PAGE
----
Rated: PG-13 for some intense perilous action and brief strong language. Reviewed by: Frank Release date: November 7, 2014 Released by: Paramount Pictures Corporation
Interstellar, is a long journey into the future and back to the past. It rides on the forces of human emotion, science and the hardware of space flight.
The long journey through a worm hole, and past a black hole in a journey that takes place when Cooper (McConaughey) makes the decision to take the Hail Mary trip to the stars with the hope of saving humanity on a new undiscovered planet even as it costs him the respect of his young daughter who needs him to stay on Earth with her. The turns of science fiction and interjecting the theory of relativity play a significant factor as he doesn't change but she grows up and becomes Jessica Chastain.
John Lithgow from 2010 is the grandfather in the family which is urged to bring up farmers with the hope of restoring the food loss that continues to fail as the land is blown away quite like the land in The Grapes of Wrath. Science is considered a waste of time in the philosophy of survival which the World is facing. For some reason corn is the most reliable crop and may be the last surviving food and that is grown on Cooper's farm.
Patterns in the dust bring Cooper to a secret location where NASA continues to send astronauts into space searching for a new planet. The program is so secret the budget is not known to the public. From the base folks are shot out into a worn hole toward a dozen possible planets for humans to colonize as the Earth falls. One team has communicated back with hope for a new location.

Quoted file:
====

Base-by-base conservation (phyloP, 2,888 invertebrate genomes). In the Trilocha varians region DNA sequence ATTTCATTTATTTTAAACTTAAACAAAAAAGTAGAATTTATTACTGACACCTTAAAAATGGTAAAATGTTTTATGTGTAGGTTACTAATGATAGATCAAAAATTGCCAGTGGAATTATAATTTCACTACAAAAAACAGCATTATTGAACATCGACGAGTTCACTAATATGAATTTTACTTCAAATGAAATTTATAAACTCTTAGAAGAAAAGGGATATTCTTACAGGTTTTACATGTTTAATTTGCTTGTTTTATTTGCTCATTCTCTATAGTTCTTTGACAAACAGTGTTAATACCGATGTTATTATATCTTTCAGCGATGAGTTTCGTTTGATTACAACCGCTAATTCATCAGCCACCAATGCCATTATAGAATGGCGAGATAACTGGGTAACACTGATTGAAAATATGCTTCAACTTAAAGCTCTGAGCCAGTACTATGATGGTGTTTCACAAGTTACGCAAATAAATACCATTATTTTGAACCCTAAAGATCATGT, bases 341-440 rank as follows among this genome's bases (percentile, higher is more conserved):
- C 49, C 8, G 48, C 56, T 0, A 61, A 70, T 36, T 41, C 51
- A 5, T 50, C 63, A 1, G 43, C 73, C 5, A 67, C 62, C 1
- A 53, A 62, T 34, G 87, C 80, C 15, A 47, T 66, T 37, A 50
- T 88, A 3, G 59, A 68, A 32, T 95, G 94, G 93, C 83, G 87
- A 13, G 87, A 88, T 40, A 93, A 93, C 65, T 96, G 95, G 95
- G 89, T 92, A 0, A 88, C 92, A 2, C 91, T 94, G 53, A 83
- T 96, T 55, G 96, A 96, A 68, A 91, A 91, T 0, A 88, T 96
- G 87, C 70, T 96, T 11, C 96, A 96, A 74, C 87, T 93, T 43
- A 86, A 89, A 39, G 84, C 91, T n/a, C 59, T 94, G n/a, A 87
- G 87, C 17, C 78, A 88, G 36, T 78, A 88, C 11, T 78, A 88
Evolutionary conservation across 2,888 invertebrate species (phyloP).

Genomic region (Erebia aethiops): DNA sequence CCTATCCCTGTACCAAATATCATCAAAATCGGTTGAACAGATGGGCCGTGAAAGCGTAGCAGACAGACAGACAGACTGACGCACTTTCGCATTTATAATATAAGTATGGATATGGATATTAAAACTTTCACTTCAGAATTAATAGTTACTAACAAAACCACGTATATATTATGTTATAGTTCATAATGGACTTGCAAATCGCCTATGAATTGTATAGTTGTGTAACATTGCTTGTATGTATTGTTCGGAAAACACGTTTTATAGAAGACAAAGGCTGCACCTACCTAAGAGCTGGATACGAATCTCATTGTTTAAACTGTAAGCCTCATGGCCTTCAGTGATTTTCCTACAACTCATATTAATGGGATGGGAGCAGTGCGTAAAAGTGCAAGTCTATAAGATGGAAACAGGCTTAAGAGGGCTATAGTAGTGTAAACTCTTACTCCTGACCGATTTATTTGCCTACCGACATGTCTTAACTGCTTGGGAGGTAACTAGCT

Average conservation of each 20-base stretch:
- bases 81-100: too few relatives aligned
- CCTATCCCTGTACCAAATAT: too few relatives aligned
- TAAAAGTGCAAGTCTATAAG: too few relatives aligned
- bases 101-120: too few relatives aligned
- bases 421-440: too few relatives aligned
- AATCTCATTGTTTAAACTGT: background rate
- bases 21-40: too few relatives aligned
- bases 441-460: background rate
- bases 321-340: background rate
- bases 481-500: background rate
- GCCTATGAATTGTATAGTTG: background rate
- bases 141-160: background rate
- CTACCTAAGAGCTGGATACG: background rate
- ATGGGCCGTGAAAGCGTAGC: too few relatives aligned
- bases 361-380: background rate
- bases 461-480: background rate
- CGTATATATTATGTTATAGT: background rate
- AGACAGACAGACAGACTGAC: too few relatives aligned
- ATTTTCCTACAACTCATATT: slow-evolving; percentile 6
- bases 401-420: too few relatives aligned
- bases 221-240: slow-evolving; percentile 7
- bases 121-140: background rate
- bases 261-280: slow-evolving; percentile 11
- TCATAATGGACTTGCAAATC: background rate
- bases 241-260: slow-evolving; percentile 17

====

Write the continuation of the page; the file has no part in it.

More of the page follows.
The script by director Chris Nolan at this point attempts to explain how a fold in space can allow space travel that appears to be beyond the speed of light. Cooper's daughter has become an adult but the residual of angry feeling that her father abandoned her to die on Earth as he reached for the stars to save humanity continues. With a difference in the passage of time the two pass each other becoming the same age at one time which is like Benjamin Button, she continues to grow older and he remains the same.
Director Nolan uses loud noise to keep attention as the space vehicle landing craft fights it way through a twisted space flight and landing on the new planet, where everything is not as expected. The signal from the planet from an earlier traveler is motivated by a different purpose that is not as pure as Coopers. The embryos which Cooper and his partner Brand (Anne Hathaway) are carrying to create a new human society may not reach an environment which is suitable for survival.
What is unexpected is that the action and performances work better on Earth than in space. The conflicts and tension and dust provide more tension and excitement than the flow of the vehicles in space. The key factor which takes a big jump and reminds us of an old mystery movie comes from the bookcase in the daughter's room. But it fails to convince as coming from space flight and the bending of time from the theory of relativity. The robot here named TARS looks like pieces of monoliths folded together and is far more supportive than HAL from 2001 saves the space travelers through its dedication.
The overall explanation of the solutions and the communication between the father and daughter through space is a quality piece of work, but the end result is less pleasant to watch than expected.